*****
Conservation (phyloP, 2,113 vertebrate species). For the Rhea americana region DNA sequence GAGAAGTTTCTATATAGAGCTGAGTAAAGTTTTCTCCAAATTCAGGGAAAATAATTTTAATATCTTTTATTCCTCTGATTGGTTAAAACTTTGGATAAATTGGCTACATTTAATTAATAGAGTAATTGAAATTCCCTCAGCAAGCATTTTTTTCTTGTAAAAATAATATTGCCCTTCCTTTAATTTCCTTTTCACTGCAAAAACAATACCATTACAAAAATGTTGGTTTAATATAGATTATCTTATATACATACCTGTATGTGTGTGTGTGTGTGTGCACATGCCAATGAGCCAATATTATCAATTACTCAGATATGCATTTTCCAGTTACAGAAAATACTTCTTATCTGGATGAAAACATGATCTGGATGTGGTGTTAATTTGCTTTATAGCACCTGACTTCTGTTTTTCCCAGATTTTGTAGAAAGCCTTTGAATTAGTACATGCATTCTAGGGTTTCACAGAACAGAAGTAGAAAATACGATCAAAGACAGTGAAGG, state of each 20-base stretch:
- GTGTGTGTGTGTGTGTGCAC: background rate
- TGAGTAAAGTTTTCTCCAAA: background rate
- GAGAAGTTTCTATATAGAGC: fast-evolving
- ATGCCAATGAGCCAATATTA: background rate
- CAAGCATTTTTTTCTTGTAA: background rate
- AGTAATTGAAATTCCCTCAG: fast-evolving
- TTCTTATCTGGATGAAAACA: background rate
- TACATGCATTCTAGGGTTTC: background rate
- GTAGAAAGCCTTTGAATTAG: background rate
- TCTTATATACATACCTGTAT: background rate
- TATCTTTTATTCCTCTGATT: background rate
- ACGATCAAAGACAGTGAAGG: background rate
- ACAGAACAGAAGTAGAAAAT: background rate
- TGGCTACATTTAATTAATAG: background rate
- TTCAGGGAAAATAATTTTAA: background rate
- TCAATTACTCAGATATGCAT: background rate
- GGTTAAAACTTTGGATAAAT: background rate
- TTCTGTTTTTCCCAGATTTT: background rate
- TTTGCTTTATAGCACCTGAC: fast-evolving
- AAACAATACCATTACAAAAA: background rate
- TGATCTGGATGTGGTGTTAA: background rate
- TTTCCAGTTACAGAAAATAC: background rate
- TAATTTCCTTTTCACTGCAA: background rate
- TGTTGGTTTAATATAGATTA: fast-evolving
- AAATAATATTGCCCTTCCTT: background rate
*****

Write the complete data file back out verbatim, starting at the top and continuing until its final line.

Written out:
Conservation (phyloP, 2,113 vertebrate species). For the Rhea americana region DNA sequence GAGAAGTTTCTATATAGAGCTGAGTAAAGTTTTCTCCAAATTCAGGGAAAATAATTTTAATATCTTTTATTCCTCTGATTGGTTAAAACTTTGGATAAATTGGCTACATTTAATTAATAGAGTAATTGAAATTCCCTCAGCAAGCATTTTTTTCTTGTAAAAATAATATTGCCCTTCCTTTAATTTCCTTTTCACTGCAAAAACAATACCATTACAAAAATGTTGGTTTAATATAGATTATCTTATATACATACCTGTATGTGTGTGTGTGTGTGTGCACATGCCAATGAGCCAATATTATCAATTACTCAGATATGCATTTTCCAGTTACAGAAAATACTTCTTATCTGGATGAAAACATGATCTGGATGTGGTGTTAATTTGCTTTATAGCACCTGACTTCTGTTTTTCCCAGATTTTGTAGAAAGCCTTTGAATTAGTACATGCATTCTAGGGTTTCACAGAACAGAAGTAGAAAATACGATCAAAGACAGTGAAGG, state of each 20-base stretch:
- GTGTGTGTGTGTGTGTGCAC: background rate
- TGAGTAAAGTTTTCTCCAAA: background rate
- GAGAAGTTTCTATATAGAGC: fast-evolving
- ATGCCAATGAGCCAATATTA: background rate
- CAAGCATTTTTTTCTTGTAA: background rate
- AGTAATTGAAATTCCCTCAG: fast-evolving
- TTCTTATCTGGATGAAAACA: background rate
- TACATGCATTCTAGGGTTTC: background rate
- GTAGAAAGCCTTTGAATTAG: background rate
- TCTTATATACATACCTGTAT: background rate
- TATCTTTTATTCCTCTGATT: background rate
- ACGATCAAAGACAGTGAAGG: background rate
- ACAGAACAGAAGTAGAAAAT: background rate
- TGGCTACATTTAATTAATAG: background rate
- TTCAGGGAAAATAATTTTAA: background rate
- TCAATTACTCAGATATGCAT: background rate
- GGTTAAAACTTTGGATAAAT: background rate
- TTCTGTTTTTCCCAGATTTT: background rate
- TTTGCTTTATAGCACCTGAC: fast-evolving
- AAACAATACCATTACAAAAA: background rate
- TGATCTGGATGTGGTGTTAA: background rate
- TTTCCAGTTACAGAAAATAC: background rate
- TAATTTCCTTTTCACTGCAA: background rate
- TGTTGGTTTAATATAGATTA: fast-evolving
- AAATAATATTGCCCTTCCTT: background rate